I was recently moderating a strategic planning discussion with a multi-billion dollar in assets financial institution. During the discussion, the President of one of the bank's most profitable divisions opined that less than $10 billion in assets was the "dead zone". They had to grow to survive.
I challenged the thinking. But he held firm that the regulatory environment, changing customer preferences, and the pace and expense of technology were driving the market towards bigger is better. In that, I thought, he has a point.
But I'm always looking for support. This blog has dug deep into the numbers to support the notion that bigger is better. I spoke of the best performing FIs in ROA (see link here), and how growth impacted expense and efficiency ratios (see link here). Neither supported this regional president's opinion.
This time, I searched for the top five best performing FIs by total return to shareholders over the past five years. After all, what is the point of becoming big if you cannot deliver value to shareholders? I used two filters: the FI had to trade over 2,000 shares per day so there is some level of efficiency in the stock (this created a larger FI bias in so doing); and the FI could not have a mutual-to-stock conversion during that period, which muddies the waters.
I will review my top five in descending order. Last post was dedicated to the #5 Bank, German American Bancorp of Jasper, Indiana (see post here). The rest of this post goes to our number 4 bank:
#4: Bank of the Ozarks, Inc. (Nasdaq: OZRK) of Little Rock, Arkansas
Over a 100-year banking history, Bank of the Ozarks expanded from its headquarters in Little Rock, Arkansas, to more than 100 locations throughout the Southeast and is consistently ranked among the top performing banks in America (see chart).
Bank of the Ozarks began in 1903 as a small community bank in Jasper, Arkansas, and by 1937, included an additional bank in Ozark, Arkansas. In 1979, George Gleason, a 25-year-old attorney, purchased controlling interest and assumed active management of the bank as Chairman of the Board and Chief Executive Officer. At the time, the bank had a couple dozen employees and total assets of $28 million.
What is interesting about the success of Bank of the Ozarks and its CEO is the fact that he wasn't the "experienced banker" regulators almost insist upon when approving the appointment of bank leadership. There are plenty of sad stories of bank demise at the hands of experienced bankers. Bank of the Ozarks and their regulators were not so myopic in their view. If our industry is to change, then who should be change agents?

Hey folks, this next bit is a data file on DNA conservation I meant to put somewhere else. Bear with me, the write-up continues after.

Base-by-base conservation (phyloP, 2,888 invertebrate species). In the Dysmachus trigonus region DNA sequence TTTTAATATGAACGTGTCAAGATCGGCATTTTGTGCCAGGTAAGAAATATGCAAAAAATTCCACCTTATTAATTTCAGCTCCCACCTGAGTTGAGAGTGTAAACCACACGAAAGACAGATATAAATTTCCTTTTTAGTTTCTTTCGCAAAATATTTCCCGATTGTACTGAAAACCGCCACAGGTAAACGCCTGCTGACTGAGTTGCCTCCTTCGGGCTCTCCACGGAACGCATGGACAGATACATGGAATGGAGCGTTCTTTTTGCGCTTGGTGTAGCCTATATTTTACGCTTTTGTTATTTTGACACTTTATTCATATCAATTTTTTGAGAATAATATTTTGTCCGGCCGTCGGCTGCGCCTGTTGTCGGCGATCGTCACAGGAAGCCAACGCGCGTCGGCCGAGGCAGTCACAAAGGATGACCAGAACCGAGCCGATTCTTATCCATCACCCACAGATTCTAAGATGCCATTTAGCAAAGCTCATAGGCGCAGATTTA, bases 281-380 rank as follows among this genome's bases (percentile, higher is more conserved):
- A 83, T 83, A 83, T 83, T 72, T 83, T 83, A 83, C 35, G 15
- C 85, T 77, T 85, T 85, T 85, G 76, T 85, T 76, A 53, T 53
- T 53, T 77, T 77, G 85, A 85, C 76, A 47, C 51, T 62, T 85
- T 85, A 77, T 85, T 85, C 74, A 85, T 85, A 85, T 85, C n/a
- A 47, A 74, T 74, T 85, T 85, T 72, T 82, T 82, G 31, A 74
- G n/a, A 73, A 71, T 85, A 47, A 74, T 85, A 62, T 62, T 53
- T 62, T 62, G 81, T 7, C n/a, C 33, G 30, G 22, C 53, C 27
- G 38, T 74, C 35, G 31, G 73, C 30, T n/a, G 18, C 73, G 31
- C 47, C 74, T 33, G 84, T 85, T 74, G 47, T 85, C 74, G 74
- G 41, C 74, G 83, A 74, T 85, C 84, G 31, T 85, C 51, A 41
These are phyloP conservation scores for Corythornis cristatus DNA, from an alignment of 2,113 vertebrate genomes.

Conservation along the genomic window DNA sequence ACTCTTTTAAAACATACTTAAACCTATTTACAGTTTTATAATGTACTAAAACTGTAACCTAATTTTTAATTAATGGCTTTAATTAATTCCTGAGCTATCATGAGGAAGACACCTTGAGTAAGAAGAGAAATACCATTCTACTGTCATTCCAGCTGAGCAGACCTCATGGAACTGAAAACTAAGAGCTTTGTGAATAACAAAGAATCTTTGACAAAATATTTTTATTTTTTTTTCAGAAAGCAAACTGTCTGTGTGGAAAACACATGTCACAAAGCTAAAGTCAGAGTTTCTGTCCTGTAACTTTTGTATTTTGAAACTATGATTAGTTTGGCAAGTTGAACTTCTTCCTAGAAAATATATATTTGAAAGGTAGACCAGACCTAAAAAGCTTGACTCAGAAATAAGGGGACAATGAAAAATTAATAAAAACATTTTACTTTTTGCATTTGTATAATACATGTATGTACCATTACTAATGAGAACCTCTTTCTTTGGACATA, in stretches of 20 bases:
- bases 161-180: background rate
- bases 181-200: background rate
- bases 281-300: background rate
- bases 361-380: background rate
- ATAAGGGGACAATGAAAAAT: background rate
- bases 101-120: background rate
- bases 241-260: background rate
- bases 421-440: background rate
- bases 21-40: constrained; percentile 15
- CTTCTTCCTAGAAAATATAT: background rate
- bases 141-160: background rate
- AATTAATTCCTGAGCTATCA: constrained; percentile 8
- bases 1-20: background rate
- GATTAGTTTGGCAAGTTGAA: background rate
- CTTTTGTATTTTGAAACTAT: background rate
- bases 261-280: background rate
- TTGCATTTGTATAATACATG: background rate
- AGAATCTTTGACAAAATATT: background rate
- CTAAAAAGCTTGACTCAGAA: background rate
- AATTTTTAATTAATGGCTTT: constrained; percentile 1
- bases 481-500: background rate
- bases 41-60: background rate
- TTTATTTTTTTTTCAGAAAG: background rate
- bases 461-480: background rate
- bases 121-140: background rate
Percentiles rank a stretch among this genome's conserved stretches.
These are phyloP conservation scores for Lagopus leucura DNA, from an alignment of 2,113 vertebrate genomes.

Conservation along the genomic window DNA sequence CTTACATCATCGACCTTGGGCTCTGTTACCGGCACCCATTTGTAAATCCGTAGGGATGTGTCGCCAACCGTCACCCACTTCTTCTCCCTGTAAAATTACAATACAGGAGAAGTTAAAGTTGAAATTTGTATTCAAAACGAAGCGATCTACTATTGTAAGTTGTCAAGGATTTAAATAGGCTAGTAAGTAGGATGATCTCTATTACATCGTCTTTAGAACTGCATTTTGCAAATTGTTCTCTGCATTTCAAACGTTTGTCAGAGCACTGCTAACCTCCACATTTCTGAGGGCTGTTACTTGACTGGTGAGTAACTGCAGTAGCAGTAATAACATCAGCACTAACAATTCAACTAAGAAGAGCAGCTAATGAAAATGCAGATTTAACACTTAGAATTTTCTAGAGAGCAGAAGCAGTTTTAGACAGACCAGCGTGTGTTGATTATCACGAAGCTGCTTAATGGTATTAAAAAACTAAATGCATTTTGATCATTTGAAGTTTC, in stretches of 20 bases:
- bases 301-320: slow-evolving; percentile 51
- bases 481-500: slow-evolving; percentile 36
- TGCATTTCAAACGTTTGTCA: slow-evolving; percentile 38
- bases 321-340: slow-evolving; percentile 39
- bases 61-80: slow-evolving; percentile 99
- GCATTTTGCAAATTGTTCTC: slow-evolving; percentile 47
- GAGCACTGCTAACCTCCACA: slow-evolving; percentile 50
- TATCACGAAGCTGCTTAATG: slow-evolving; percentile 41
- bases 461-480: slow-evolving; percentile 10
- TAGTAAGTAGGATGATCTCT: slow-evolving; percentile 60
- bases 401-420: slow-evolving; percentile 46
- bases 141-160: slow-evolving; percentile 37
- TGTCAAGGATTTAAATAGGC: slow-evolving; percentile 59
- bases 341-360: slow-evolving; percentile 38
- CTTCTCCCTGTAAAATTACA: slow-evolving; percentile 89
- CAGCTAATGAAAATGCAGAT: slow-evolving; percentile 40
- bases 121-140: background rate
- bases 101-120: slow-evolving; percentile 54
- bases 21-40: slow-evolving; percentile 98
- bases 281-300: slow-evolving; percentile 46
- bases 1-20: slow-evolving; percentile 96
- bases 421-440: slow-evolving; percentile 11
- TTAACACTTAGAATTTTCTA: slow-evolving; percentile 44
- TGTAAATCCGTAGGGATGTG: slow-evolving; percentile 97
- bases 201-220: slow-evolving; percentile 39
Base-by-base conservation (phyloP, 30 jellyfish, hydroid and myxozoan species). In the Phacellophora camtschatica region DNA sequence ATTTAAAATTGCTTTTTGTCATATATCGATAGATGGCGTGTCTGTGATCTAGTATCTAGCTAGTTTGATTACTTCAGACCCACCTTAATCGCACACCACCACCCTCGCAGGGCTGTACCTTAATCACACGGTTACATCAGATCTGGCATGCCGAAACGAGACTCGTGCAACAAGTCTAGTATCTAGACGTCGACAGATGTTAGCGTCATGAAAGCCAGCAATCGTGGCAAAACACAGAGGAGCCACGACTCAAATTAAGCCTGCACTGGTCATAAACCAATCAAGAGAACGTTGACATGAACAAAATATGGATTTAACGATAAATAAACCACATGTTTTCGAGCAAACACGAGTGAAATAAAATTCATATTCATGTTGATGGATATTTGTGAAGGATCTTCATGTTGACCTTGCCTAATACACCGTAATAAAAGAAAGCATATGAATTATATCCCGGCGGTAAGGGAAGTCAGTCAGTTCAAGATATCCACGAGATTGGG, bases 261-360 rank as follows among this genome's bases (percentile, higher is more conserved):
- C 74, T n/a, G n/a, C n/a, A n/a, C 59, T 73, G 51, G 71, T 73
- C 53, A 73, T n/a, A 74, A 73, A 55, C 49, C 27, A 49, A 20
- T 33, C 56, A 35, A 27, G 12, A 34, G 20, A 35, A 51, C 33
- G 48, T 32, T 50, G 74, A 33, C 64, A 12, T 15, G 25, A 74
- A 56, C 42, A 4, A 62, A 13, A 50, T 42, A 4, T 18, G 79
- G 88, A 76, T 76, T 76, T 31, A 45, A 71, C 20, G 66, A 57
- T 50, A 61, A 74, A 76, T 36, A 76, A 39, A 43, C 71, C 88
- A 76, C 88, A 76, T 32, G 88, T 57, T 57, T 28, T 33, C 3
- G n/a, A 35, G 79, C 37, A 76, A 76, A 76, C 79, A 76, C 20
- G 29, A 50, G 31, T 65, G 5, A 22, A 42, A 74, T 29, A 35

In 1994, with a total of five banking offices in rural Arkansas markets, Bank of the Ozarks launched an aggressive growth strategy to expand the number of banking offices and product and service offerings. Collectively, the management team built an Arkansas franchise rivaling the largest banks in the state. The company moved its headquarters to Little Rock in 1995. The company held its initial public offering of stock in 1997. Since that time, the company has grown to more than 100 locations throughout Arkansas, Texas, Georgia, North Carolina, South Carolina, Alabama and Florida.
How did they grow so quickly? They acquired seven failed institutions in Georgia, Florida, and South Carolina from the FDIC, adding over $2 billion of acquired assets since March 2010. Such aggressive growth has led to positive operating leverage as net income and EPS has grown faster than assets (see table from their investor presentation).
Bank of the Ozarks has historically been a very good performer as they grew and prior to their recent FDIC deal binge. Their ROA in 2006 when their assets were $2.5 billion was 1.24%. Aided by the FDIC transactions and as a result of disciplined execution of those deals and the accounting of those transactions, OZRK is now a $4.0 billion bank with a 3.60% ROA year to date.
The eye-popping ROA is partially a result of the increased net interest margin, presently 5.67%, due to the accounting of the acquired loans from the FDIC. This margin will drop off as the discounted loans accrete, but if past is prologue OZRK will be well positioned to continue its historic superior performance.
So to summarize, Bank of the Ozarks Inc. achieved superior financial performance by embracing a young, forward looking CEO that clearly has a bent for successful execution. FDIC assisted transactions doubled the size of the institution, and the challenge for the next five years is how well the management team can run a much larger, and geographically sprawling franchise.
Congratulations to Bank of the Ozarks. They rank #4 in total return to shareholders over the past five years. So far, our list is:
#4: Bank of the Ozarks, Inc.
#5: German American Bancorp
Note: I make no investment recommendations in my blog. Please do not claim to invest in any security based on what you read here. You should make your own decisions in that regard. My wife won't let me buy bank stocks without her permission, so why would you buy based on what I write?
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